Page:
For the past two years I have had a monthly Sunday meandering date with my super-smart, all-around-amazing-person friend, Mary Whitten. Each month we pick a new San Francisco neighborhood to explore, always starting at the local neighborhood bookstore, then, when we are satiated, we wander the streets, ending at a café for a latte or a cup of tea. We are incredibly lucky here in San Francisco to still have over 30 small, independent bookstores, at a time when many people are predicting the imminent replacement of books by ebooks.
Mary and I start at a bookstore because we both love books—not only reading and discussing them—but we love the solid, tactile weight of holding them in our hands, love the slick feel of the cover, full of promise and appeal, love the shoosh-shoosh sound of turning the page, the sharp smell of ink on paper. The wonderfully sensual experience of it all.
Last Sunday we spent our usual hour grazing the shelves at Books Inc on Chestnut Street; young adult, middle grade, new adult fiction, classics, pulling out books we have loved, books we’re curious about, books we found disappointing, books we want each other to read so we can really discuss them. We almost always end up talking each other into buying something we’ve recently read and loved. Or a classic we somehow missed. I am about to embark on Jane Eyre at Mary’s urging. And we just realized that neither of us had ever read Zilpha Keatley Snyder’s The Egypt Game; we vowed to do so before our next walk.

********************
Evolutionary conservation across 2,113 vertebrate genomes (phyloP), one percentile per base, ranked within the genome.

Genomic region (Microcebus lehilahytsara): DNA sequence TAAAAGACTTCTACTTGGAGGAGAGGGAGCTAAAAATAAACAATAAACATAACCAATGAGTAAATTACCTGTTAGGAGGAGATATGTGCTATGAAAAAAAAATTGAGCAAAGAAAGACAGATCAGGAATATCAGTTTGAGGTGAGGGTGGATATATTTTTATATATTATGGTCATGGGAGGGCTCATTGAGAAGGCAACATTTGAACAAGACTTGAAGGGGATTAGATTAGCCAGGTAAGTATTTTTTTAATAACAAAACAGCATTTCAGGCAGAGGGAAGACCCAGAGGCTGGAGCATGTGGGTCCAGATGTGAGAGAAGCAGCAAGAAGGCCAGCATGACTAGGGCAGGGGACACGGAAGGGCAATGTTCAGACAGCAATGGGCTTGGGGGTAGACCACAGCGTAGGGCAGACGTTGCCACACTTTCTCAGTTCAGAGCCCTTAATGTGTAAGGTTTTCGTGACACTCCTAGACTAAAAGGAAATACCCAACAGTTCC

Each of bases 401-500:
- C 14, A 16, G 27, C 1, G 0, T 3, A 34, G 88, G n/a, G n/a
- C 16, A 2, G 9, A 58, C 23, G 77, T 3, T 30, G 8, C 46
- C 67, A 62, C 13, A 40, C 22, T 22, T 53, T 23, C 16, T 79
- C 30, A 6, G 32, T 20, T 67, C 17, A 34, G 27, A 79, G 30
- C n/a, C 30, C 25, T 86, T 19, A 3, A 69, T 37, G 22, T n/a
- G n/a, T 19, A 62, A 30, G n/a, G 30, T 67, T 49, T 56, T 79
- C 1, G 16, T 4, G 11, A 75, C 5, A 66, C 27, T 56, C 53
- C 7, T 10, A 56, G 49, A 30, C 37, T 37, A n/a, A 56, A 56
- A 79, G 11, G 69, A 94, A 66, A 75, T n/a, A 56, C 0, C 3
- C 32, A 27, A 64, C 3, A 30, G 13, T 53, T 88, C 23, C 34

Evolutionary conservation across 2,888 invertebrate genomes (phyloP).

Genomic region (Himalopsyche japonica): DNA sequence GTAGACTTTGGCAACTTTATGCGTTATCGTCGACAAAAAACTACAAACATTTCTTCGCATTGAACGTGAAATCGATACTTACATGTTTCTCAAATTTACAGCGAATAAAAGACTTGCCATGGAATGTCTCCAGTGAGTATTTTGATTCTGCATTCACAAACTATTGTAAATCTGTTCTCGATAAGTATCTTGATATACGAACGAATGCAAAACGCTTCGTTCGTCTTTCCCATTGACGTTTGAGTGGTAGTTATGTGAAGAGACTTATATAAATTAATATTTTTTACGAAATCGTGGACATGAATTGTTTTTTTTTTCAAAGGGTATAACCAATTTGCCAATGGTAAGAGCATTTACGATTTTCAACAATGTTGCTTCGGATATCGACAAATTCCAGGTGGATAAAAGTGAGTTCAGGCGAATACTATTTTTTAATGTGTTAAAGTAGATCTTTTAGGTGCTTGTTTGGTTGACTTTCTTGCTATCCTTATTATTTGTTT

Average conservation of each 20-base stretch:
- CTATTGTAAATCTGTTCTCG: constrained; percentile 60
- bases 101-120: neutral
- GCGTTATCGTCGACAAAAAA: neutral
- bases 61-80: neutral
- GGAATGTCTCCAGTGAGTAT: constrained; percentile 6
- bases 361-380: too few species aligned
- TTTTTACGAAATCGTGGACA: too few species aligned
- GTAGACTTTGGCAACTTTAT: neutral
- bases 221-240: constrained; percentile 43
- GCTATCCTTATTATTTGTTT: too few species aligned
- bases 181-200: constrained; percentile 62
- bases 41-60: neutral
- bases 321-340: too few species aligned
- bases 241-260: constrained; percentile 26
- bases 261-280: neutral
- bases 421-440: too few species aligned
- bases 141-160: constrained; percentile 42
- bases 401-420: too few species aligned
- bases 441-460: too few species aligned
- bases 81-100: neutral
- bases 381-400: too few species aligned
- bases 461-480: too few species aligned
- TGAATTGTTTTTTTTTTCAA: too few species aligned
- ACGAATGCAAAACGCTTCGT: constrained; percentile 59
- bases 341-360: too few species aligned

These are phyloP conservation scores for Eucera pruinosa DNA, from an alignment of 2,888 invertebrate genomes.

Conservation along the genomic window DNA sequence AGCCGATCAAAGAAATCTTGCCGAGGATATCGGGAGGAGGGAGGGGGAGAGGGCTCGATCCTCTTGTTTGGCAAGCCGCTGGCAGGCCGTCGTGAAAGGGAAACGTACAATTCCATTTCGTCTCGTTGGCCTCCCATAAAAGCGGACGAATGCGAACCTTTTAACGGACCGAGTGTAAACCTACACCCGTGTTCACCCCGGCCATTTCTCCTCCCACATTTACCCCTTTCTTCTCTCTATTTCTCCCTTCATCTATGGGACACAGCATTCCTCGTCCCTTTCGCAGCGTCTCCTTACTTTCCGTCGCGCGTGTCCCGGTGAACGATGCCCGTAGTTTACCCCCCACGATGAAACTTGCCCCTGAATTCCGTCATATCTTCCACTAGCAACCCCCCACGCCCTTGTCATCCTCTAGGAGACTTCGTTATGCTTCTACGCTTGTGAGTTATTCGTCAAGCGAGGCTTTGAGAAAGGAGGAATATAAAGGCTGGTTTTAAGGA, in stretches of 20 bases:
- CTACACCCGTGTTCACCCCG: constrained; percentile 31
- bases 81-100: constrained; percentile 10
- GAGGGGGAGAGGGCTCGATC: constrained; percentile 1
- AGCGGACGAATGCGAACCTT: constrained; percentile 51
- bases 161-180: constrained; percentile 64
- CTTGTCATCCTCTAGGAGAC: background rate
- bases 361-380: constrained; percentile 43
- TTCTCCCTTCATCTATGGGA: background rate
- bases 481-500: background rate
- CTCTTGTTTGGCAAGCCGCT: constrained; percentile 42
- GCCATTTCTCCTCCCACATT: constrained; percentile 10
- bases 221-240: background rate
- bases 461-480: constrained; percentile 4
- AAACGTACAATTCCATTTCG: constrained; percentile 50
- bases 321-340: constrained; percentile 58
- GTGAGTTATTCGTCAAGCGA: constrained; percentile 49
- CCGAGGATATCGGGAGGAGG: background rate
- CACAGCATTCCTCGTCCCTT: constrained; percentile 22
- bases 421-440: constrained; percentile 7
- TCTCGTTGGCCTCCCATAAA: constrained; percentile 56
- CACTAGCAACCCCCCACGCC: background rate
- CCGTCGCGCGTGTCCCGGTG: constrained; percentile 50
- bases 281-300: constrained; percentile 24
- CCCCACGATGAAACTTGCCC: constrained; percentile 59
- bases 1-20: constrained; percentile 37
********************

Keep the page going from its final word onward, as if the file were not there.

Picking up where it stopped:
Don’t get me wrong; ebooks are an amazing development in the realm of written words; I think of them in the same way I think of recycled corn to-go cups—they are a good thing, they do the job of holding tea, but I still love drinking my Earl Grey from a beautiful porcelain cup. One does not, and I truly believe will never, replace the other.